Keller district officials explore far-reaching bond plan
05/02/2014 12:00 AM
05/01/2014 7:15 PM
School district officials are exploring a far-reaching plan to get a career and technical education facility and to resolve most of the district’s space needs in a possible November bond package.
At a meeting on Wednesday, school Superintendent Randy Reid offered ideas for bond committee members to consider.
His proposal includes changing South Keller Intermediate School to a career training center, and moving fifth- and sixth-grade students to the adjacent Indian Springs Middle School (with an addition and tweaking of the feeder pattern). The advantages of the site are its central location and room for additions, he said.
Reid also proposed sending all students living east of U.S. 377 to Keller High School, making it by far the district’s largest school with a student population of about 3,300.
“The idea would be to expand and renovate Keller High,” Reid said. “The building already has high needs, and we know we’re going to need to spend some dollars there.”
Reid said the bond package might also include an elementary school west of Interstate 35W near Basswood Boulevard on land the district already owns, a fifth- through eighth-grade campus and a second early learning center.
“We think it could all be done within a $140 million budget,” Reid said. “Once all that is completed, I don’t think we would need to build a new building for growth anytime soon.”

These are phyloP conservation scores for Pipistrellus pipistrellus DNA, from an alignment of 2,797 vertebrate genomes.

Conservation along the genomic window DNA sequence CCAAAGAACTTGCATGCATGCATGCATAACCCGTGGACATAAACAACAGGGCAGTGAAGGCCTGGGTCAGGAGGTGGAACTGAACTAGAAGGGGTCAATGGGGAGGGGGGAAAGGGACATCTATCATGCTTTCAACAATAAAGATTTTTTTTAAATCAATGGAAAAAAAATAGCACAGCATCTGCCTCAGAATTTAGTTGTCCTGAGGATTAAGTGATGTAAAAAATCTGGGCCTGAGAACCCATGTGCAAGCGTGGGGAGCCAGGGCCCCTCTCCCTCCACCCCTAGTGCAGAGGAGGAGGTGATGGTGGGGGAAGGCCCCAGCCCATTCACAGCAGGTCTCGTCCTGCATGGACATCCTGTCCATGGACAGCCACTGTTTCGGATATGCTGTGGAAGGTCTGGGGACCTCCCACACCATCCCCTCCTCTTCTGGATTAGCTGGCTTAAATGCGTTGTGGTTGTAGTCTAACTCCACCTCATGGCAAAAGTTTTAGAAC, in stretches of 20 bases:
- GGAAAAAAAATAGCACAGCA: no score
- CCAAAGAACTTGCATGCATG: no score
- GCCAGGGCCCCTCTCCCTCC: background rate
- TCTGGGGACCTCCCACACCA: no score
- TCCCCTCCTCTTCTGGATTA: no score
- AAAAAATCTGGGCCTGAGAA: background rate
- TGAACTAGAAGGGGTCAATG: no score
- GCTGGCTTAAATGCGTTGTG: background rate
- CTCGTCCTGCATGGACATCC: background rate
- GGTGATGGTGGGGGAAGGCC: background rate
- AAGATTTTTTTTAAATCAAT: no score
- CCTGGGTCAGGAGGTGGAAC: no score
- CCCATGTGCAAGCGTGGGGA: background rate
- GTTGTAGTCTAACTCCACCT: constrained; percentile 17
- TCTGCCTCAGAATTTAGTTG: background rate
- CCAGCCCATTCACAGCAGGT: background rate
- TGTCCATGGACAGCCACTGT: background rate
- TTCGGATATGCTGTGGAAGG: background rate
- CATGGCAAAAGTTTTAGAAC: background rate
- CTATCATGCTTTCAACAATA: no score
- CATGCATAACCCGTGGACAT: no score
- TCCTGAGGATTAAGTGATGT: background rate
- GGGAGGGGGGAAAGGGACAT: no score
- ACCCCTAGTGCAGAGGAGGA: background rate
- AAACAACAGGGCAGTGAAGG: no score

A new intermediate/middle-school campus would help relieve crowding in all the fifth- through eighth-grade schools on the west side of the district, and the Keller Early Learning Center, which opened in 2010, already has space constraints.
Other feeder pattern adjustments could alleviate crowding at Timber Creek High School and shore up enrollment at Central High School, which would lose about 600 students who live east of 377.
Because of growth in the district’s tax valuations, low interest rates and debt repayment, the district can raise $140 million without increasing the tax rate, already at the 50 cent cap for bond debt.
“This, to me, makes the most sense,” said Beverly Dixon, a bond committee member and Keller parent. “It looks at the big picture, and I think it addresses a lot of needs.”
Bob Apetz, a Fort Worth resident and bond committee member who served as a trustee for nine years, said that he first thought the plan might be too complex for one bond package but that as he listened to Reid’s explanation, he began to see the advantages.
“I think it probably does the most good for the district right now,” Apetz said.
Board member Karina Davis said she was impressed with the proposal. “It’s doing the most we can with every penny,” she said.
To call a November bond election, trustees need to approve a package by Aug. 18. Reid said he would like the bond advisory committee to complete its proposal by late June.
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